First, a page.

The Higher Education and Research Bill, currently on its way through parliament (about to progress to the House of Lords), sets out proposals for the most significant transformation of UK higher education in 25 years.
In his foreword to the white paper “Success as a knowledge economy: teaching excellence, social mobility and student choice,” Jo Johnson, the Minister for Universities and Science, wrote that our universities underpin “a strong economy and a flourishing society,” “drive competitiveness” and “nurture the values that sustain our open democracy.” This sets the tone for a bill that seeks to ensure coincidence between academic quality and benefits to the individual student, to the economy, and to our society at large.
Many of the bill’s proposals are welcome, but questions about the conditions for this kind of coincidence have been contested over thousands of years. The documents require constructive, critical, consideration.
First, since the transformation of polytechnics into universities in the early 1990s, there have been prominent initiatives to connect academic study with employability and research with social and economic “impact.” But to what extent does the government now think of higher education as primarily about producing individuals who secure certain kinds of economic advantage and jobs?
Second, does the government recognise that learning and the dissemination of ideas are also—like friendships—good in themselves, regardless of their consequences for the individual’s career or the economy at large? Imagine trying to characterise what is good about friendship to someone who has never shared projects with other people or taken pleasure in others’ success. If there are such internal, constitutive, benefits to learning, then that sets limits in principle to the relevance of external assessment scales.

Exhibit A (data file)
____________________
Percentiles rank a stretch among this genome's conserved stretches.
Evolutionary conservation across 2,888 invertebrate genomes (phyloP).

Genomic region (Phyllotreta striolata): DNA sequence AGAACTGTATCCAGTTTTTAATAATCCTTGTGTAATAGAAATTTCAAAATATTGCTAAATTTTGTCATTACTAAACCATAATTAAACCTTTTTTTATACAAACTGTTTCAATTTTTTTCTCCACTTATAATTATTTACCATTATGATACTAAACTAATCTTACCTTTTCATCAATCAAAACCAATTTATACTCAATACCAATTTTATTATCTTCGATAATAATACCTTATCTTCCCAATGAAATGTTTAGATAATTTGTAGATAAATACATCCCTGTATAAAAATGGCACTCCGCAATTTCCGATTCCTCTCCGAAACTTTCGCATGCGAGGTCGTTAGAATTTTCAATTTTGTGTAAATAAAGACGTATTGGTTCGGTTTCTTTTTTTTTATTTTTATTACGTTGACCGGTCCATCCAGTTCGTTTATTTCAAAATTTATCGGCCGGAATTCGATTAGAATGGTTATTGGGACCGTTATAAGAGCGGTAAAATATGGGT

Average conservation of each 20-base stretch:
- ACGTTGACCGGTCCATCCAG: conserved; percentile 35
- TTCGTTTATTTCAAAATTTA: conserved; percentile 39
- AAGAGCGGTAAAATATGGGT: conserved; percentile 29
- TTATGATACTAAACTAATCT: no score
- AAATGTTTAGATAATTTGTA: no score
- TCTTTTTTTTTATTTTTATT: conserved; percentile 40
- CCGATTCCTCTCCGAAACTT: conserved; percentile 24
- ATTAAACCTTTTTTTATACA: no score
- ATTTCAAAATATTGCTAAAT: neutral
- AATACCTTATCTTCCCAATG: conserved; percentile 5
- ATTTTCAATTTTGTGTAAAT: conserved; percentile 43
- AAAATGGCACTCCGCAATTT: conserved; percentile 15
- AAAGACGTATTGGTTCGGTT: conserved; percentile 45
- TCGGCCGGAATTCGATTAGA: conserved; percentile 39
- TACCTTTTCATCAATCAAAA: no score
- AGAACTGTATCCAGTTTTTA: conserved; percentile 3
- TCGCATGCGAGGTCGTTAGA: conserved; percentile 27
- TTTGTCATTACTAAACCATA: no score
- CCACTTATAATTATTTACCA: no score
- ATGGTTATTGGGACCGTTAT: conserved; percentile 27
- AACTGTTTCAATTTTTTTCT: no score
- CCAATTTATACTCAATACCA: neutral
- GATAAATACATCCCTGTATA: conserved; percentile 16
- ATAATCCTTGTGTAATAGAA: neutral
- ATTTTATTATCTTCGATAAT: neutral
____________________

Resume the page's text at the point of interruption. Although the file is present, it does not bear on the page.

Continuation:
Third, what is the relation between individual benefits and benefits for the collective? If students pay their own fees, there is a presumption that higher education is good for them individually—and yet, why suppose that will always be good for society or the economy overall? Plato, Jean-Jacques Rousseau, and John Stuart Mill, to name a few philosophers, set out complex conditions for individual self-realisation and a flourishing society to co-exist. But, as Alasdair MacIntyre has argued, there is little hope of achieving such coincidence in a modern culture that exalts individuality, competitiveness, and the pleasures of exclusivity over community roles and co-operation.
Consider the proposed…